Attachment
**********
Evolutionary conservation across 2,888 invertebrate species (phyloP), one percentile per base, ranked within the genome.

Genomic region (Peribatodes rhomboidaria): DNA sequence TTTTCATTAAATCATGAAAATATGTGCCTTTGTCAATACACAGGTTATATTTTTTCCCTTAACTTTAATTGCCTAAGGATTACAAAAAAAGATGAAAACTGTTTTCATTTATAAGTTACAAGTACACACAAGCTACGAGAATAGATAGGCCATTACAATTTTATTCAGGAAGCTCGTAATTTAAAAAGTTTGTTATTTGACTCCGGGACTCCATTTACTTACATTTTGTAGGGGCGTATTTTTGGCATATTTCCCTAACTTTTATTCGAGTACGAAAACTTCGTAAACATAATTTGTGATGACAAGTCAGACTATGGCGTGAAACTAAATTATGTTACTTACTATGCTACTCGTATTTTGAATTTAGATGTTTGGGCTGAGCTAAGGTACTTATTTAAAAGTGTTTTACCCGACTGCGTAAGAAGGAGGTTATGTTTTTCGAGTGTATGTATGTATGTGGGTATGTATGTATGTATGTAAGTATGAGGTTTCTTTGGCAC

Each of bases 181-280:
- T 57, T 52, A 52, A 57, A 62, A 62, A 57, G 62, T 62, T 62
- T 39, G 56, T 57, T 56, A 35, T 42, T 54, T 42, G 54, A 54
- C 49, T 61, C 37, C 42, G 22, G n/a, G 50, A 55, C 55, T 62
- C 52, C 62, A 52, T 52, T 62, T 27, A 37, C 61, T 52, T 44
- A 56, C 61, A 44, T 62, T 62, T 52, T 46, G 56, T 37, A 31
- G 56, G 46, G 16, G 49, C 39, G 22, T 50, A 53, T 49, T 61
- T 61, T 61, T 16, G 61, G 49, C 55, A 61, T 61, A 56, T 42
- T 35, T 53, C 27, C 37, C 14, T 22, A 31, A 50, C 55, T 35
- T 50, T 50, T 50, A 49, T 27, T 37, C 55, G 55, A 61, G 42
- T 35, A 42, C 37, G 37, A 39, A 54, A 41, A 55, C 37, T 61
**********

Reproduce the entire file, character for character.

Evolutionary conservation across 2,888 invertebrate species (phyloP), one percentile per base, ranked within the genome.

Genomic region (Peribatodes rhomboidaria): DNA sequence TTTTCATTAAATCATGAAAATATGTGCCTTTGTCAATACACAGGTTATATTTTTTCCCTTAACTTTAATTGCCTAAGGATTACAAAAAAAGATGAAAACTGTTTTCATTTATAAGTTACAAGTACACACAAGCTACGAGAATAGATAGGCCATTACAATTTTATTCAGGAAGCTCGTAATTTAAAAAGTTTGTTATTTGACTCCGGGACTCCATTTACTTACATTTTGTAGGGGCGTATTTTTGGCATATTTCCCTAACTTTTATTCGAGTACGAAAACTTCGTAAACATAATTTGTGATGACAAGTCAGACTATGGCGTGAAACTAAATTATGTTACTTACTATGCTACTCGTATTTTGAATTTAGATGTTTGGGCTGAGCTAAGGTACTTATTTAAAAGTGTTTTACCCGACTGCGTAAGAAGGAGGTTATGTTTTTCGAGTGTATGTATGTATGTGGGTATGTATGTATGTATGTAAGTATGAGGTTTCTTTGGCAC

Each of bases 181-280:
- T 57, T 52, A 52, A 57, A 62, A 62, A 57, G 62, T 62, T 62
- T 39, G 56, T 57, T 56, A 35, T 42, T 54, T 42, G 54, A 54
- C 49, T 61, C 37, C 42, G 22, G n/a, G 50, A 55, C 55, T 62
- C 52, C 62, A 52, T 52, T 62, T 27, A 37, C 61, T 52, T 44
- A 56, C 61, A 44, T 62, T 62, T 52, T 46, G 56, T 37, A 31
- G 56, G 46, G 16, G 49, C 39, G 22, T 50, A 53, T 49, T 61
- T 61, T 61, T 16, G 61, G 49, C 55, A 61, T 61, A 56, T 42
- T 35, T 53, C 27, C 37, C 14, T 22, A 31, A 50, C 55, T 35
- T 50, T 50, T 50, A 49, T 27, T 37, C 55, G 55, A 61, G 42
- T 35, A 42, C 37, G 37, A 39, A 54, A 41, A 55, C 37, T 61